Mocha Chai Laboratories has recently concluded filming of the sci-fi romantic comedy Venus On Mars in Taiwan. “We’re lucky we are able to do the project,” said Chang who put together a team during the lockdown. Two months before the pandemic started in December 2019, she and Chai pitched to CJ ENM HK during Asia TV Forum & Market (ATF) where they also met Phil Tang from Taiwan’s Greener Grass Production. 

Venus On Mar will subsequently become the first of three scripted series backed by CJ ENM HK (the regional office of Korean media conglomerate CJ ENM) and Infocomm Media Development Authority of Singapore (IMDA), with Tang on board as producer. Despite the travel restrictions, Chang, who directed, and his cinematographer Derrick Loo traveled from Singapore to Taiwan where they worked with a Taiwanese cast and crew on the drama series. 

Producer Bok from Xeno Pictures is currently wrapping up the post-production of three short films from different directors, with a feature film The Beast From The Trees in script development. 

She has a word of advice for her female peers working in production. “It’s been a male-dominated industry for many years. Speaking from my personal point of view, sometimes I’ve been undermined when people question my capability. I have to stand up for myself as a producer and as a female in general. I have to rethink the way I produce films and extend the protection to all the female peers on my set.”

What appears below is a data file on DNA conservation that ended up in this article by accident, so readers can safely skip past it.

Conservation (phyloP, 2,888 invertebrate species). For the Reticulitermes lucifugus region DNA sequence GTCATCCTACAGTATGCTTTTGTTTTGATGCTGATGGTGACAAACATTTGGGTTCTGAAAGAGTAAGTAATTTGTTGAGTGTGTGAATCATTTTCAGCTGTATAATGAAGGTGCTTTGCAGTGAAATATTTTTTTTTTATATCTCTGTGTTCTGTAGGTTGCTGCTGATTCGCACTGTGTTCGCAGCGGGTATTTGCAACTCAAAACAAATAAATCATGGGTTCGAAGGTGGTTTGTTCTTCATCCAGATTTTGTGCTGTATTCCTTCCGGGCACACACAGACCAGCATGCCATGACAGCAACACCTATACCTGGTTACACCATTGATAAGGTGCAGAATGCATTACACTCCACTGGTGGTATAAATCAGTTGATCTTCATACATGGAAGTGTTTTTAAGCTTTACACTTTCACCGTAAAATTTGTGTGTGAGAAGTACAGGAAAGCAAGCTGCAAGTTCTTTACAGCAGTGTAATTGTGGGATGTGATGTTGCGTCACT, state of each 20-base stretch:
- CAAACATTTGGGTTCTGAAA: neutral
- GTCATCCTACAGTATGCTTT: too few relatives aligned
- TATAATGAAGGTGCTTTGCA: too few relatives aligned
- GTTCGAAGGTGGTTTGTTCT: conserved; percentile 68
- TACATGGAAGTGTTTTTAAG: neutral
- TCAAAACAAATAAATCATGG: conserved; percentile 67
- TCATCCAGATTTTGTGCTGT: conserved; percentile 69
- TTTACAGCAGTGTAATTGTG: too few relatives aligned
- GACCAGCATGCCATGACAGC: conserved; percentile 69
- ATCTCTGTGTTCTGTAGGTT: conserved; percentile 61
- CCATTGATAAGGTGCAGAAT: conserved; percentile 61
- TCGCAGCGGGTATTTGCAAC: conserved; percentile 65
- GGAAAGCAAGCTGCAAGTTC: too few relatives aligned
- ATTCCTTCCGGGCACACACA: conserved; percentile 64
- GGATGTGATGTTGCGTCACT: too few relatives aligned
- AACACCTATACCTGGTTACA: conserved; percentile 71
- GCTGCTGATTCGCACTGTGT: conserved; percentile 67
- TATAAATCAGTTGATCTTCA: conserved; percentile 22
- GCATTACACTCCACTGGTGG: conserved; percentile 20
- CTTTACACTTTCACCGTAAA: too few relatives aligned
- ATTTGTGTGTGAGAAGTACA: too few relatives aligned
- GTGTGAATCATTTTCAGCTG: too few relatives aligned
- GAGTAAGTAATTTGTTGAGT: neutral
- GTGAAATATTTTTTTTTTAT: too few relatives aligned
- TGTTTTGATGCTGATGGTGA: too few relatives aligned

Fellow producer Ng concurred that she gets judged by her short stature and her young look, especially when working in China. 

Chang advised, “Never allow yourself to be bullied. Start from the self and nip the problem in the bud when it happens. We can just say that it’s unacceptable, don’t talk to me like this. People who bully are full of insecurities. They don’t know how to deal with a talented person like you.”

The Excursion director Woodford, who also teaches film production and scriptwriting at the Nanyang Technological University in Singapore, is happy to have more females taking leadership roles. “It’s important to see what the next generation is coming up with. They may be shy and reserved, but they are also talented. I always encourage them to step up to direct and produce.” 

For more stories from International Women’s Day, check these out:

Telling Stories With Singapore-Based Producer Si En Tan

Smiely Khurana is Leading the Sustainability Charge in Canada With Reel Green


Silvia Wong

Silvia Wong is a film journalist for UK trade publication Screen International and its website She has also moved behind the camera as a film producer, screenwriter, and festival and sales consultant. She's based in Singapore.